Since the first outbreak of Ebola virus in 1976, the frequency and scale of the deadly disease’s outbreaks have increased. The 2014-2015 outbreak in West Africa caused 11,000 deaths, precipitated panic at airports and emergency rooms worldwide, and renewed the urgency to find cures.
Kartik Chandran’s group has zeroed in on what they believe to be one of the most vulnerable areas for drug targeting—viral entry into the host cell.
“We’re really interested in the initial step of Ebola virus infection—from the virus sticking to the surface of the cell all the way to entering the cytoplasm of the cell where all the goodies are that viruses need to replicate themselves,” says Chandran, a virologist at Albert Einstein College of Medicine in Bronx, New York.
Like other viruses in the Filoviridae family (filoviruses), Ebola virus is an enveloped RNA virus that uses a glycoprotein ‘spike’ molecule (GP) to navigate its way into host cells. The virus attaches to a cell and then coaxes the cell to engulf it and deliver it to a membrane compartment called the endosome, the first of a series of compartments that lead to lysosomes, the recycling yards of the cell.
Once there, GP binds to host cellular factors to bring the endosomal membrane and viral membranes close enough to meld together, ultimately dumping the virus’ RNA genome into the cell’s cytoplasm where it can replicate. However, exactly how GP and its host partners cause the energetically unfavorable proccess of fusion to occur is unclear.
“All filoviruses, including Sudan and Marburg viruses, exploit the same host factors [to get inside the cell],” explains Chandran. “If we can block those interfaces, we might be able to develop a treatment that works against all of these viruses.”
He and his team, led by postdoctoral fellow and virologist Jennifer Spence, set out to clarify how GP works with cellular factors to initiate and complete fusion. They published their findings this week in mBio. “We wanted to visualize the entire process in live cells—from single virus particles binding to cells, to their being trafficked inside the cell and fusing inside endosomes,” says Spence.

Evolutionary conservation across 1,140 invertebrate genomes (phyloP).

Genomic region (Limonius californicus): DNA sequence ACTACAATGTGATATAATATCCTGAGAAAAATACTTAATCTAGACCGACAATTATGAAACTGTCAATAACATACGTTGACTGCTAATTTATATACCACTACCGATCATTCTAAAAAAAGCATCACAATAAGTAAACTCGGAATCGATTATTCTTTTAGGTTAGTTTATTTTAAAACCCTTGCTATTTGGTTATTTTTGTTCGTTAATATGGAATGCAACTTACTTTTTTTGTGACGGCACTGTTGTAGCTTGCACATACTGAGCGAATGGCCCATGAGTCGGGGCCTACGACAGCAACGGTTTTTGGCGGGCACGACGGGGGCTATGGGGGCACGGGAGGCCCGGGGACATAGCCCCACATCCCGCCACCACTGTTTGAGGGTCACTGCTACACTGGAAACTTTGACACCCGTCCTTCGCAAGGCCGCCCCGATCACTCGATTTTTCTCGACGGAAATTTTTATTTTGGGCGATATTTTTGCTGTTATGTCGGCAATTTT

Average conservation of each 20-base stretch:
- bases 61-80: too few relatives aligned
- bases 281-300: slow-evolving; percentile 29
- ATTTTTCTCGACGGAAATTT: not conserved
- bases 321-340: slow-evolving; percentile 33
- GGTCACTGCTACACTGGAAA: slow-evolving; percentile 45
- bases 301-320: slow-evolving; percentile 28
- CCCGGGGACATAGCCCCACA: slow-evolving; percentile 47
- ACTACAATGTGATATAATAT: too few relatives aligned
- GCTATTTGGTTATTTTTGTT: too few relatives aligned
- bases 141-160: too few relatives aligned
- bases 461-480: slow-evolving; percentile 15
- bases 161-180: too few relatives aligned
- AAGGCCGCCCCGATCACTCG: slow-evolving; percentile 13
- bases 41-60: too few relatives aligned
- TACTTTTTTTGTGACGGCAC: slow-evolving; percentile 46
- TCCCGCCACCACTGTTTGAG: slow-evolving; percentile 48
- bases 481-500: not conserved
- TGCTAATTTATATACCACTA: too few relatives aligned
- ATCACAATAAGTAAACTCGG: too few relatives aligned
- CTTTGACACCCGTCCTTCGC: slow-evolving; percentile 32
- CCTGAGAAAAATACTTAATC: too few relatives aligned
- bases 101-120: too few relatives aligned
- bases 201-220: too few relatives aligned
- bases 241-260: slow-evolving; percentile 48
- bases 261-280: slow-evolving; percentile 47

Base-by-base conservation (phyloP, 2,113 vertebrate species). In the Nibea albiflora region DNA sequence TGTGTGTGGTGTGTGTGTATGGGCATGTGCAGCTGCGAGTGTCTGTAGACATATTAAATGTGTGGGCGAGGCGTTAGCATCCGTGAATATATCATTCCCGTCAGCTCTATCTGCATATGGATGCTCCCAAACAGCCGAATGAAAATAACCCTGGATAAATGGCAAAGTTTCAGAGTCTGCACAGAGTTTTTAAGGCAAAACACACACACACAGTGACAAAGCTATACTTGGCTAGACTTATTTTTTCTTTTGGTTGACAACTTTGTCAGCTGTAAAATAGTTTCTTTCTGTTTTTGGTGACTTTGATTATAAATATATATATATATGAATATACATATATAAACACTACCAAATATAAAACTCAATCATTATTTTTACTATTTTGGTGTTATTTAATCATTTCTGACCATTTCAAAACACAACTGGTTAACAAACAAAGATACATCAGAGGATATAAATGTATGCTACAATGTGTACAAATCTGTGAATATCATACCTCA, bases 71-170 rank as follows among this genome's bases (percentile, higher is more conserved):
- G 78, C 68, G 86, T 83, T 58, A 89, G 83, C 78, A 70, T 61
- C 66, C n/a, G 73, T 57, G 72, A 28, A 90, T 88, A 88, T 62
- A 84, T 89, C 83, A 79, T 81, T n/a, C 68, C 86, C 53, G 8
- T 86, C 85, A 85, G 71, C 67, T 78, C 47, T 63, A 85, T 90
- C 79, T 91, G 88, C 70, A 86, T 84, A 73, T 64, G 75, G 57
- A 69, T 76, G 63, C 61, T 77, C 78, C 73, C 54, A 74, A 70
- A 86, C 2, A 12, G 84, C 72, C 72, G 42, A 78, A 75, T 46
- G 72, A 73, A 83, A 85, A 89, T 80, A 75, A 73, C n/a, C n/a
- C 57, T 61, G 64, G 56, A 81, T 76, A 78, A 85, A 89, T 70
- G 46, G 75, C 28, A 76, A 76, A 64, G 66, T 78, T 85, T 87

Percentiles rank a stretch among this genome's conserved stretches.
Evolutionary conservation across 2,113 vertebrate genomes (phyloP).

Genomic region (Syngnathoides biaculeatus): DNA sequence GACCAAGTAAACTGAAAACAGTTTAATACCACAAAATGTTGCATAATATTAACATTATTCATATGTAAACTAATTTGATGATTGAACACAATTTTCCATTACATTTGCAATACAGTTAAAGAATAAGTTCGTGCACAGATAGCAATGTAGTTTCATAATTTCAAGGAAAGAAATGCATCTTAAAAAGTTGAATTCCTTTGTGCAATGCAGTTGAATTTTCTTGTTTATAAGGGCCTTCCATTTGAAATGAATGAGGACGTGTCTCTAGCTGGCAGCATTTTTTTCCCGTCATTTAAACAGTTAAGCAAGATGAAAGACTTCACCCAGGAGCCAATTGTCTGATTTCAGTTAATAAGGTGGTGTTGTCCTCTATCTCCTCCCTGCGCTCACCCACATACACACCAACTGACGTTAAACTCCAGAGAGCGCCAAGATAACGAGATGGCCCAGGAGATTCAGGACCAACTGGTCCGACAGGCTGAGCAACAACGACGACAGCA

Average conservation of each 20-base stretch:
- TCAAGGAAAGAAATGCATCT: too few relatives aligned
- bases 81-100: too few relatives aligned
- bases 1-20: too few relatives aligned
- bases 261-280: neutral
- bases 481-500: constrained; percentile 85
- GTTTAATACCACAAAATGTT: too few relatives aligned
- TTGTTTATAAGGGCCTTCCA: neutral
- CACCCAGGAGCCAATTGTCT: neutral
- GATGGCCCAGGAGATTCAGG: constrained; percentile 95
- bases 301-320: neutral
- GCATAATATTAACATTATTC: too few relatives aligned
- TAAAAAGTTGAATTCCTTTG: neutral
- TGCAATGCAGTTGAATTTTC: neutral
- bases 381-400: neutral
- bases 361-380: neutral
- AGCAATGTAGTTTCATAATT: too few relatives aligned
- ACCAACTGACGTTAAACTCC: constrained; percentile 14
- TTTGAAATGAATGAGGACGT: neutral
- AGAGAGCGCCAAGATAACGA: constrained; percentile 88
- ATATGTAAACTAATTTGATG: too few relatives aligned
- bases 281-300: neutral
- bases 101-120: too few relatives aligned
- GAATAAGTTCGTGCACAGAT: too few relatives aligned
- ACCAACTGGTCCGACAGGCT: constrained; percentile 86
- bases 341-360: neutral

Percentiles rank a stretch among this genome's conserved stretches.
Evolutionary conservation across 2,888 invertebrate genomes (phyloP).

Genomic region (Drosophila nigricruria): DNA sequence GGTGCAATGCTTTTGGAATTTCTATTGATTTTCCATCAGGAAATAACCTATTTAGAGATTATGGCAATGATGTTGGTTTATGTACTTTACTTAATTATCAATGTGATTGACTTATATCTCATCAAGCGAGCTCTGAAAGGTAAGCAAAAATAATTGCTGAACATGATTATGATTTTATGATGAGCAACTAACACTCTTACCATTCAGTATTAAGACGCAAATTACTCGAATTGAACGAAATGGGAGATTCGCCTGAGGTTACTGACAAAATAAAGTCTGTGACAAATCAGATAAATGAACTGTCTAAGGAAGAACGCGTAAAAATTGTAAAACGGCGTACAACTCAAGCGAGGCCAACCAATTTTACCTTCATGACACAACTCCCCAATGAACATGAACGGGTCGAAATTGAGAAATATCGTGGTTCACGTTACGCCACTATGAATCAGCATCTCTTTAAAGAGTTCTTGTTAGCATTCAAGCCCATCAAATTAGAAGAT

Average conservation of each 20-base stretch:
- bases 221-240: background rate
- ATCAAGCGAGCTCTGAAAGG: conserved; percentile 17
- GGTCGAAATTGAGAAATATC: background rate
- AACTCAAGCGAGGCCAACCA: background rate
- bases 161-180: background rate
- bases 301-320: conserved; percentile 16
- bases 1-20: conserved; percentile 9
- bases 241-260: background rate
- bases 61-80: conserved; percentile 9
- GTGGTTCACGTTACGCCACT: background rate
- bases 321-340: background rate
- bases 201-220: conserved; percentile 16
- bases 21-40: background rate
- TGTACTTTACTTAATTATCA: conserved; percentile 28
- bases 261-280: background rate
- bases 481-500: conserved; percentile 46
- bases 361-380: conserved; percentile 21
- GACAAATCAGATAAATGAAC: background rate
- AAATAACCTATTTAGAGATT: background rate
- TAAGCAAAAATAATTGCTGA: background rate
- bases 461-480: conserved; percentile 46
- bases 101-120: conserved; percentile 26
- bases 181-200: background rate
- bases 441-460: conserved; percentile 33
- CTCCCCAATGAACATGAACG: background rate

To do so, the team engineered the relatively benign vesicular stomatitis virus (VSV) to carry the Ebola GP protein, and labeled the viral membranes with a lipophilic, self-quenching dye. When the virus was mixed with human cells in a lab dish, Spence could follow fusion events in real time under the microscope. As viral membranes initially fused with the cell’s unlabeled endosomal membrane, the dye’s local concentration dropped and it de-quenched, emitting a flash of fluorescence.
As Spence explains, researchers already knew that Ebola virus GP first has to be cleaved by cellular proteases called cathepsins, and then must bind to a cellular protein called NPC1 for infection to occur. “But we didn’t know the precise role of GP-NPC1 binding in the Ebola entry process.”
The first thing Spence did was show that even the initial step of fusion, lipid mixing, could not take place if the human cells she used did not contain the NPC1 protein. It also wouldn’t work if the Ebola GP molecule had three mutations in it that blocked its ability to bind NPC1. This meant that the GP-NPC1 binding step is necessary for Ebola fusion to be triggered. Importantly, the team also demonstrated that the ZMapp™ antibody cocktail used to treat some Ebola survivors last year was indeed working by blocking GP’s role in fusion.
Next, Spence also looked at mutations in the domain of GP that mediates fusion, showing that one mutation allowed lipid mixing, but not full fusion, and another prevented lipids from mixing at all.
Finally, the team showed that even after the initial lipid mixing stage, the host cathepsin proteases were still needed for full fusion and viral infection to occur. Chandran speculates that these enzymes’ actions are needed again for the most energetically costly step when GP “jackknifes on itself” smushing and holding the cellular and viral membranes together to form a stable fusion pore that is big enough for infection to happen (see animation).
By watching individual virus particles fusing in real-time, Spence and Chandran also learned that very few particles actually make it all the way to the infection stage to deliver viral genes to the cell’s innards. “The propensity for viruses to fuse is pretty low,” says Chandran. “About only 5-10% of particles actually initiate fusion and only 1-2% of them are going to infect the cell.”
Ultimately, Chandran and Spence would like to rebuild the entire Ebola virus entry process from start to finish in their real-time laboratory system. “This is a very useful system for understanding the role of cellular factors during viral fusion, and for testing antiviral drugs and antibodies,” says Chandran.
He notes that drug or vaccine developers could then focus on disrupting those interactions between cellular and viral components: “Preventing the virus from binding NPC1 would be a great way to block Ebola virus infection.”
For more on the Ebola research in Chandran’s laboratory, see this movie made by Albert Einstein College of Medicine.
How the Ebola virus glycoprotein is thought to mediate fusion between cellular and viral membranes. Animation provided by Erica Ollman Saphire's group at The Scripps Research Institute in La Jolla, California.